Anonymous Microsoft Dev: Here's Why Windows Is Slower & Less Innovative Than Other OSes

A Microsoft developer provides inside info on the Windows platform

There's a lot of buzz around Windows 8's performance lately, with many claiming that Windows 7 is still a lot faster and more stable than Microsoft's new flagship operating system.

At the same time, the long-distance race between Windows and the other platforms on the market continues, as both Linux and Mac OS X are getting new users every day.

While it's pretty difficult to determine which of these is "faster", an anonymous Microsoft developer tries to put things straight.

Even though he refused to reveal his name for obvious reasons, the Microsoft dev explained in a comment on Hacker News (deleted, then reposted on that Windows “is indeed slower than other operating systems in many scenarios, and the gap is worsening.”

This doesn't sit well with Steve Ballmer, that's for sure. But the main reason for this difference between Windows and the other platforms is the approach the companies have on performance improvements.

“The cause of the problem is social. There's almost none of the improvement for its own sake, for the sake of glory, that you see in the Linux world,” the developer writes.

“Here, if you do that and you're not on the object manager team, then even if you do get your code past the Ob owners and into the tree, your own management doesn't care. Yes, making a massive improvement will get you noticed by senior people and could be a boon for your career, but the improvement has to be very large to attract that kind of attention,” he continues.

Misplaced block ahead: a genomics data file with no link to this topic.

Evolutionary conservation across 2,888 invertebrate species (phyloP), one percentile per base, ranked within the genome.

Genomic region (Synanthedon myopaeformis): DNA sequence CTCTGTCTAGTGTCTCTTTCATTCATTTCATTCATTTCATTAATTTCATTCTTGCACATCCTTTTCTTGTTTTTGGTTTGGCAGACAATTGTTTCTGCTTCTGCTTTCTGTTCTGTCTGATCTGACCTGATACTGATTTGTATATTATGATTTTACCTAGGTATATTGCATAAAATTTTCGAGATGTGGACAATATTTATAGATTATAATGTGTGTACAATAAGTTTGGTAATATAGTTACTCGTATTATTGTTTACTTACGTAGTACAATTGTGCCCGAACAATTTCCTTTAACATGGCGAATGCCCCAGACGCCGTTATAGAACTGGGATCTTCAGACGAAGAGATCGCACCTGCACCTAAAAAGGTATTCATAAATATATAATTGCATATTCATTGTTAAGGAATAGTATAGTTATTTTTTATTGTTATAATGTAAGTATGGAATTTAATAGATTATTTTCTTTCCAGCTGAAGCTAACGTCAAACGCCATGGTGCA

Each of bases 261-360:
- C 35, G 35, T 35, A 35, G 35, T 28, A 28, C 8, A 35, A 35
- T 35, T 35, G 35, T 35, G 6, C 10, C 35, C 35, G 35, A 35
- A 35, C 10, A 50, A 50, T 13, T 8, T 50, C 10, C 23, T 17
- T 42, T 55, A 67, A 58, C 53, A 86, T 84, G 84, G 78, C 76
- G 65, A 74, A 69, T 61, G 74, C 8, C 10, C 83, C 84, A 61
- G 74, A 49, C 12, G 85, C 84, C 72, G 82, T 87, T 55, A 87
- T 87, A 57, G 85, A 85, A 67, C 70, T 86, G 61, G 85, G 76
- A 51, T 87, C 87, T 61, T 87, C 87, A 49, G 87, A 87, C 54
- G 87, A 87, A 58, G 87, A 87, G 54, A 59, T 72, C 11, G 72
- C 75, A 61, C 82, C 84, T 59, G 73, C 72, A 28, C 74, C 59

“Incremental improvements just annoy people and are, at best, neutral for your career. If you're unlucky and you tell your lead about how you improved performance of some other component on the system, he'll just ask you whether you can accelerate your bug glide.”

The developer then goes on to explain that Microsoft has lost a lot of talented people who preferred to move to Google or other large companies in Seattle. While the reasons are unknown, it appears that Microsoft has decided to go for “youths straight from college to replace them.”

And that's quite alright, but as the developer points out, many young employees prefer to implement new technologies than to improve the existing ones.

“These junior developers also have a tendency to make improvements to the system by implementing brand-new features instead of improving old ones. Look at recent Microsoft releases: we don't fix old features, but create new ones. New features help much more at review time than improvements to old ones,” he explains.

“We fill headcount with nine-to-five-with-kids types, desperate-to-please H1Bs, and Google rejects.”

Of course, all this can't possibly spell good news for the Redmond-based tech giant, so the developer then decided to publish a second comment to apologize for his “misleading impression.”

The anonymous dev explained that Windows and Microsoft still have talented employees, but some of the projects do not work as they were supposed to.

“No matter what you think of the Windows 8 UI, the system underneath is rock-solid, as was Windows 7, and I'm proud of having been a small part of this entire process,” he concludes in a somewhat apologetic statement.

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